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William H Harrison

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CALIFORNIA | LOCAL
June 5, 1992
Gov. Pete Wilson has appointed retired Army Lt. Gen. William H. Harrison to lead an investigation of the California National Guard's response to the Los Angeles riots. Wilson said Harrison, 58, would examine the Guard's preparation, response, deployment, training and organization. He also will report on any other aspect of the Guard's function that affects its ability to support local law enforcement during civil disturbances.
ARTICLES BY DATE
CALIFORNIA | LOCAL
June 5, 1992
Gov. Pete Wilson has appointed retired Army Lt. Gen. William H. Harrison to lead an investigation of the California National Guard's response to the Los Angeles riots. Wilson said Harrison, 58, would examine the Guard's preparation, response, deployment, training and organization. He also will report on any other aspect of the Guard's function that affects its ability to support local law enforcement during civil disturbances.
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NATIONAL
March 5, 2005 | From Associated Press
President Bush pardoned eight people, including a man convicted of bootlegging 45 years ago, the Justice Department announced Friday. The first round of clemency orders in Bush's second term brings his total since taking office to 39 pardons and sentence commutations. President Clinton granted clemency to 456 people during his eight years in office, including 176 on his last day.
CALIFORNIA | LOCAL
October 10, 1992 | MARK GLADSTONE, TIMES STAFF WRITER
The head of the California National Guard, which was criticized for not responding quickly enough during the Los Angeles riots, retired Friday. Army Maj. Gen. Robert C. Thrasher, 56, said that neither his retirement nor the departure last summer of two top deputies was prompted by the controversy over the Guard's response to last spring's riots. After the riots, Gov. Pete Wilson criticized the Guard's response and said "someone's head may very well roll." In early June, he appointed Army Lt.
OPINION
July 26, 2005
Re " 'Is This How You Treat One of Your Own?' " July 24 The arrest of Cyrus Kar, an American citizen in Iraq, while traveling in a cab that had bomb timers in its trunk seems altogether reasonable. However, mistreating and detaining him for 55 days was unnecessary, callous and downright stupid of our government. I say this as a person who supported going to war in Iraq and still thinks that it was the right decision. I am angry and disappointed that our government, in spite of the tough job it faces, is so bureaucratic and careless of its public image that it would allow this to happen.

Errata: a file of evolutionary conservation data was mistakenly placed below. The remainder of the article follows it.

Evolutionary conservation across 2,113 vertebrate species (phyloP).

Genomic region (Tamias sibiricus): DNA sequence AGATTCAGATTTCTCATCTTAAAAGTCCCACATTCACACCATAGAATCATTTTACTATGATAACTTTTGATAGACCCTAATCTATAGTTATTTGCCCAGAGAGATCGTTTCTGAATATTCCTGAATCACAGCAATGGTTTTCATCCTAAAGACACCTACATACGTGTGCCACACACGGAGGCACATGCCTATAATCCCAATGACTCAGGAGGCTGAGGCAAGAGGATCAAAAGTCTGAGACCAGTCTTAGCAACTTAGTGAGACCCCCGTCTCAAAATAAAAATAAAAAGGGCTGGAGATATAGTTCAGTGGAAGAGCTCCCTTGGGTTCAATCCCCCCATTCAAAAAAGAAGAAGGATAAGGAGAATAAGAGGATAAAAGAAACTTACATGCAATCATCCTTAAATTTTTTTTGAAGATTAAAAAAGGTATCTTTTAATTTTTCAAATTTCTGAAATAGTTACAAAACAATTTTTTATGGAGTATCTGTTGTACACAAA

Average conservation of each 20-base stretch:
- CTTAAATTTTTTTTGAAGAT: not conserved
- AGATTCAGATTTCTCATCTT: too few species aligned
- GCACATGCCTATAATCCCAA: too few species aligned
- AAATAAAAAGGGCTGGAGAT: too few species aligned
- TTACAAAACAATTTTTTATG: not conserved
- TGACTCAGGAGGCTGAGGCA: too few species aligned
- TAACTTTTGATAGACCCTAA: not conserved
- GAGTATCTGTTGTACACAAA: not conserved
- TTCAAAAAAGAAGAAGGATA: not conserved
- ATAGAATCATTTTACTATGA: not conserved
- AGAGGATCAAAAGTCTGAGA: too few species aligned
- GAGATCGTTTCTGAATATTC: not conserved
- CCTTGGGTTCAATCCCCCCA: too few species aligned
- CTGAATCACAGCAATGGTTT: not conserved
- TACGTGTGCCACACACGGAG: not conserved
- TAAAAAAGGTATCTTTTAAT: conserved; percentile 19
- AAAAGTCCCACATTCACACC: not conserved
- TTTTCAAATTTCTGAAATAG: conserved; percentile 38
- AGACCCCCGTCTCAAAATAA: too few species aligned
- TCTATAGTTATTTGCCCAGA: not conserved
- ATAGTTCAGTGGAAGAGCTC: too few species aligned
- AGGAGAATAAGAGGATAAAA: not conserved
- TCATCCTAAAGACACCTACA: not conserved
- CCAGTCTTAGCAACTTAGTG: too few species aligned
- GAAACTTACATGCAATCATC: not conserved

OPINION
December 6, 1992
The evident and serious shortcomings in the California National Guard's initial response to last spring's riots in Los Angeles have now been documented in a comprehensive report to Gov. Pete Wilson. The study, by retired Army Gen. William H.
NEWS
December 3, 1992 | DANIEL M. WEINTRAUB, TIMES STAFF WRITER
Ill-prepared and ill-equipped to respond to the riots that erupted after the not guilty verdicts in the Rodney G. King beating trial, the California National Guard bungled its initial deployment of 2,000 troops to Los Angeles because of a series of errors that could have been avoided, a retired general concluded in a report ordered by Gov. Pete Wilson.
FOOD
January 14, 2009 | Andrew F. Smith, Smith is editor of "The Oxford Encyclopedia of Food and Drink in America."
Barack Obama will be sworn into office on Tuesday -- just weeks before the bicentennial of Abraham Lincoln's birth. Obama's inaugural theme, "A New Birth of Freedom," has, fittingly, been drawn from his fellow Illinoisan's Gettysburg Address, and he's supposed to be sworn in using Lincoln's own Bible. The inaugural menu is based on what supposedly were some of Lincoln's favorite foods, and even the inaugural china is a replica of that used in the Lincoln White House.
NEWS
October 11, 2000 | GEOFF BOUCHER, TIMES STAFF WRITER
If history were written in the sheet music of presidential campaign songs, every schoolchild would know that Abraham Lincoln was a lying baboon, Martin Van Buren worshiped Satan and Herbert Hoover's name was synonymous with prosperity. The presidential campaign song has a grand, bizarre tradition, but the role of the themes has changed dramatically in the years since Van Buren was bedeviled in verse. Once laced with personality and venom, the songs have become vague, rosy anthems.
NEWS
December 17, 1995 | SHERYL STOLBERG, TIMES STAFF WRITER
The Wynnton Elementary School is a 153-year-old fixture in this Southern city, a gracious building with hardwood floors, carved banisters and stately white pillars. In its simple entryway, above an antique desk, is a photograph of a boy who hopes to prove one of America's most enduring myths: that anyone can grow up to be president. The image, fixed in black and white, is the official portrait of Martha Jones' 1955 fifth-grade class.
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